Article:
GRAND RAPIDS, Michigan — If you drive down 3 Mile Road, you can't miss it. It's an eye-catcher.

"I've seen [people] stop, completely turn around and come by," homeowner David Kuras said.


Tree Butchering sign
This is the sign that Kuras has put in his yard to protest Consumers Energy.

"Just me being mad is putting it mildly," Kuras said. "This tree has been here since the house was built in the late 50s."

While Kuras was out of town, Consumer's Energy authorized Trees Inc. to cut down his Silver Maple tree. 

"This is my tree, it was a beautiful tree before it was cut and now it looks awful," Kuras said. "They said they didn't want any power outages. My tree was encroaching into their lines and that this is a standard cutting procedure and how all trees will be cut."

Consumers Energy is doing tree work to improve electric reliability on the city's northeast side after nearly 20 outages in the area since 2016.

RELATED: ‘Not again:’ NE Side neighborhood sees 18th power outage in three years

"They said this is a standard operating cutting procedure," Kuras said.

But Kuras said the way his tree looks is anything but standard.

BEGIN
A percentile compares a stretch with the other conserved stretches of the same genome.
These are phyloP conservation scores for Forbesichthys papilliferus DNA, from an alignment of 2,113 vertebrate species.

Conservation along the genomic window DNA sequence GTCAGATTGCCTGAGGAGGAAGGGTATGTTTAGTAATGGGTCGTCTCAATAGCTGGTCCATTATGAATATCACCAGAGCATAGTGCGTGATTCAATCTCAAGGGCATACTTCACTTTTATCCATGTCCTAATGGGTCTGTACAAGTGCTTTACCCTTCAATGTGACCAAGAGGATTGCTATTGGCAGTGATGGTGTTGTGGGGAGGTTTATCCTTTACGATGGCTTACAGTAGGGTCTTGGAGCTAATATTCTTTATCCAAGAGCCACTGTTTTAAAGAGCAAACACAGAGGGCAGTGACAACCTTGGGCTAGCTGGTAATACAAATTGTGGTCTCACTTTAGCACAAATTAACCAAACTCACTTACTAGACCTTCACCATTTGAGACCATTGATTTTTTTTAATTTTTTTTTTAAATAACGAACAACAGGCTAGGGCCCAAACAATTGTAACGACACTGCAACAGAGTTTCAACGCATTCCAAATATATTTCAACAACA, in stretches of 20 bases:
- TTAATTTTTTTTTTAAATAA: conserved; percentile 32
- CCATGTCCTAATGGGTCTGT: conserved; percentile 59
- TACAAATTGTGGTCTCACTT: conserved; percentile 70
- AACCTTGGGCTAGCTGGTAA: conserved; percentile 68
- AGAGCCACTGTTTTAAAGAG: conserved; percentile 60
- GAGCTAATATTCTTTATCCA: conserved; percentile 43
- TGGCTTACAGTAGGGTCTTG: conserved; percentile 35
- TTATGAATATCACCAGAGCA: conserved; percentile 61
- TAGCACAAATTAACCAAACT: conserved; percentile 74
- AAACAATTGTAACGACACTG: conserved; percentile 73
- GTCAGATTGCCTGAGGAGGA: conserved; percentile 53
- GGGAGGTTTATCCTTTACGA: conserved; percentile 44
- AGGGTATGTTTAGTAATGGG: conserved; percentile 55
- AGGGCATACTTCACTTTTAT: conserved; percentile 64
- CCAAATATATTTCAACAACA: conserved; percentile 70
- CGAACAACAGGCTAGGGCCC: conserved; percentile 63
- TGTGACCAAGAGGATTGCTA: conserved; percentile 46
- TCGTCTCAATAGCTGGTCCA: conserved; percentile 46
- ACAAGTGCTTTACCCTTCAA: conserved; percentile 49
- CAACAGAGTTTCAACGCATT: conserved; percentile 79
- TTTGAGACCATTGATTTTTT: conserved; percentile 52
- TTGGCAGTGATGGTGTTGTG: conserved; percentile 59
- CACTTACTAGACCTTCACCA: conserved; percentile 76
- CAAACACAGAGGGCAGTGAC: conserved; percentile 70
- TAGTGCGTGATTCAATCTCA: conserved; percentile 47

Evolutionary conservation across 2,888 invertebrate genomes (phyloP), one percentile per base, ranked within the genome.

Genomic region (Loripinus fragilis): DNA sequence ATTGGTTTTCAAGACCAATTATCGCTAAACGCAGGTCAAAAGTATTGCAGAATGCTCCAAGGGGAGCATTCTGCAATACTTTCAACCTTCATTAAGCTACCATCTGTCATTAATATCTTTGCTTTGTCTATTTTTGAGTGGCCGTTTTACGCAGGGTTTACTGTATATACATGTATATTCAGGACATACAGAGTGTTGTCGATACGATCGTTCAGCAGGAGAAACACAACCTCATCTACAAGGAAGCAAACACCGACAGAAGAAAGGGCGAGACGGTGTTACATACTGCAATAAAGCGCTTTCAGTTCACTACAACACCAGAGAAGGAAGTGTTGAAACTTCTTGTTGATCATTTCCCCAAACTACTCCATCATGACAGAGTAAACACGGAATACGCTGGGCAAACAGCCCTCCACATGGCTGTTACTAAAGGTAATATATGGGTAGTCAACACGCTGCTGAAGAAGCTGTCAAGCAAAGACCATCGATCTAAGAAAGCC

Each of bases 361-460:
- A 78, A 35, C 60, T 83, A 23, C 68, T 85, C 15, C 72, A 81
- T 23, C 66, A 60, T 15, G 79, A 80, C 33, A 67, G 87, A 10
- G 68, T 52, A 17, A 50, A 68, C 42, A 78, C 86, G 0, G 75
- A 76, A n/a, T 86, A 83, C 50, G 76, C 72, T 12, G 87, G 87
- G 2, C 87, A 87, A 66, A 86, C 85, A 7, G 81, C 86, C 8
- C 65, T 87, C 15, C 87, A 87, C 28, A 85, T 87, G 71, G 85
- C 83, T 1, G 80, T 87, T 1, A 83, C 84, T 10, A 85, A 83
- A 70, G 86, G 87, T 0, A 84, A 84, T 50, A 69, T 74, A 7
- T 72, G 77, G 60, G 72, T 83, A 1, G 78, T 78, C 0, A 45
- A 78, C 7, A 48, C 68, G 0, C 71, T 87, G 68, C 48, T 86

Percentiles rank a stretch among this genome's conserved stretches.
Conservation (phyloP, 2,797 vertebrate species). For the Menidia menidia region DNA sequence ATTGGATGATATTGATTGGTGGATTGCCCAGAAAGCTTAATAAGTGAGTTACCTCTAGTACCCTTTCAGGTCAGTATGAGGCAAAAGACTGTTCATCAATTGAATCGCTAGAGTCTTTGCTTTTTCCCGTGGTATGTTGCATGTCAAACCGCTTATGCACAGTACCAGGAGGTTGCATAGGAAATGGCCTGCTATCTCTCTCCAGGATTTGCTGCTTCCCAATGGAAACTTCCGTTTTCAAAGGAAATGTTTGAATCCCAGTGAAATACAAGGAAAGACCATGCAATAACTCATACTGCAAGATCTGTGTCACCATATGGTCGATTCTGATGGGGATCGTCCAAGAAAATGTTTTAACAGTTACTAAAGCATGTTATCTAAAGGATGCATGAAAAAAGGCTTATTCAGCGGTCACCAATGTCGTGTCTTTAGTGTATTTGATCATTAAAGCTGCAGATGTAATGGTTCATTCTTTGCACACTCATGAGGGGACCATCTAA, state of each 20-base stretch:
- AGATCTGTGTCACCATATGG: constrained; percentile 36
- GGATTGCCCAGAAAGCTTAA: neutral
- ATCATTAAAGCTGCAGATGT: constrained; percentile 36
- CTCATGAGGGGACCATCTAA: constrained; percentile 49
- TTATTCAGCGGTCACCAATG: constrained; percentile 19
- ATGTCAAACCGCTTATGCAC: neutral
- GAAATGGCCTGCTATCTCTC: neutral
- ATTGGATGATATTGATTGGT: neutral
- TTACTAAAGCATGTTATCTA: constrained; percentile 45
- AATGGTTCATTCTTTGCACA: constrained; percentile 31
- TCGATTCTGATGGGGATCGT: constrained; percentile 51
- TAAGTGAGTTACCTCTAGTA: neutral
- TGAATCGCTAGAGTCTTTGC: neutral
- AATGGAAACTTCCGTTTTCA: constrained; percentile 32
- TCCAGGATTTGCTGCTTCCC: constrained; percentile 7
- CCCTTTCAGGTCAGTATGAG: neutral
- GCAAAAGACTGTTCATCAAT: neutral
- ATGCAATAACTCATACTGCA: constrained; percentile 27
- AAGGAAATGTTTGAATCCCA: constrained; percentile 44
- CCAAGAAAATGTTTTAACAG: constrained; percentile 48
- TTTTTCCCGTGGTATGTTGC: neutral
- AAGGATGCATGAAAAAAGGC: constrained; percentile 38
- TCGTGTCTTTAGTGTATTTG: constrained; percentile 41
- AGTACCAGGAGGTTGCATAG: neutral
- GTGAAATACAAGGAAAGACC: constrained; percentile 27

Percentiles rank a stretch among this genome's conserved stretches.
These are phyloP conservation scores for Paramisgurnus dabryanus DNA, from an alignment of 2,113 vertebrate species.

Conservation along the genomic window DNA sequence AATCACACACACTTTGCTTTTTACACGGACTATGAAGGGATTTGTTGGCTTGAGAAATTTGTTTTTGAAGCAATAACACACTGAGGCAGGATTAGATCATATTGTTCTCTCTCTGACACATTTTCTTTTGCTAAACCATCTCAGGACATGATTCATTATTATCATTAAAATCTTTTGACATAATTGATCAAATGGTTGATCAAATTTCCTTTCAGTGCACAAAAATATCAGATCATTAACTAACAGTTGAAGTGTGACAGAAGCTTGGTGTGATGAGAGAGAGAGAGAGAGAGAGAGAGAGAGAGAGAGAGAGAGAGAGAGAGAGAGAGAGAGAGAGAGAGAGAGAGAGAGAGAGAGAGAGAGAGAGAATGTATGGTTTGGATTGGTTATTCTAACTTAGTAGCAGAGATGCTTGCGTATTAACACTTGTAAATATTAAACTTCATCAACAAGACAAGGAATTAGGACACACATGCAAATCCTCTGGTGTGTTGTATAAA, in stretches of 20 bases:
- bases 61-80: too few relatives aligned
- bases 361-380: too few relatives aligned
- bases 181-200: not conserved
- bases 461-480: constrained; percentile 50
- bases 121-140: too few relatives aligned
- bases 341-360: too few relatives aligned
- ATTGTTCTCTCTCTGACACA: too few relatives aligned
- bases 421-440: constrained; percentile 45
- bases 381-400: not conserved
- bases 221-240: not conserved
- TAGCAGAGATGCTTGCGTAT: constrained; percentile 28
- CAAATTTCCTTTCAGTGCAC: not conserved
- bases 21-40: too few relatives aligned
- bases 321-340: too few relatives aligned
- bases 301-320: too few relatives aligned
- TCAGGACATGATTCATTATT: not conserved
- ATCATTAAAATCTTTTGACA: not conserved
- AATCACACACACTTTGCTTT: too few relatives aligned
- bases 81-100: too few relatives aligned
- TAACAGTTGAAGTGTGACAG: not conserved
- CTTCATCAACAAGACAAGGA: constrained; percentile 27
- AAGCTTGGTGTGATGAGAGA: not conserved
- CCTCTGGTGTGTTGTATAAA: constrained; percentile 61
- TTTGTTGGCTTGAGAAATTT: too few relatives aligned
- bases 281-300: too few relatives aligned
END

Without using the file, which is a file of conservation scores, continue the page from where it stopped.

"I'm trying to go through the Michigan Public Service Commission and through our commissioners and see if they could change some rulings on how they cut in the front neighborhoods because this looks awful," Kuras said.

Tree Consumers Energy
This is the Silver Maple tree that Kuras said Consumers Energy "butchered."

According to Consumer's Energy, Kuras was given several written and in-person notices before they cut the tree. He claims he never got a notice nor did anyone show up to his home and speak to him prior to trimming the tree.

The utility company says the trimming was done to standard and is overseen by the Michigan Public Service Commission. 

"East Grand Rapids or Heritage Hill—I said there's no way they'd allow that to happen there," Kuras said. "I will never see a tree like this in my lifetime, that's what bothers me the most. Once it's cut it's done."

Consumer's Energy says Kuras' tree was interfering with a significant power line which is why they cut it. The trimming and removal work is part of a $600,000 improvement project to improve electric reliability.

Consumers has this brochure posted on their website and it's also included in the mailings sent out to customers with trees potentially impacting power lines. A spokesperson for the utility company says the brochure was mailed out in April along with a letter notifying Kuras about his tree.

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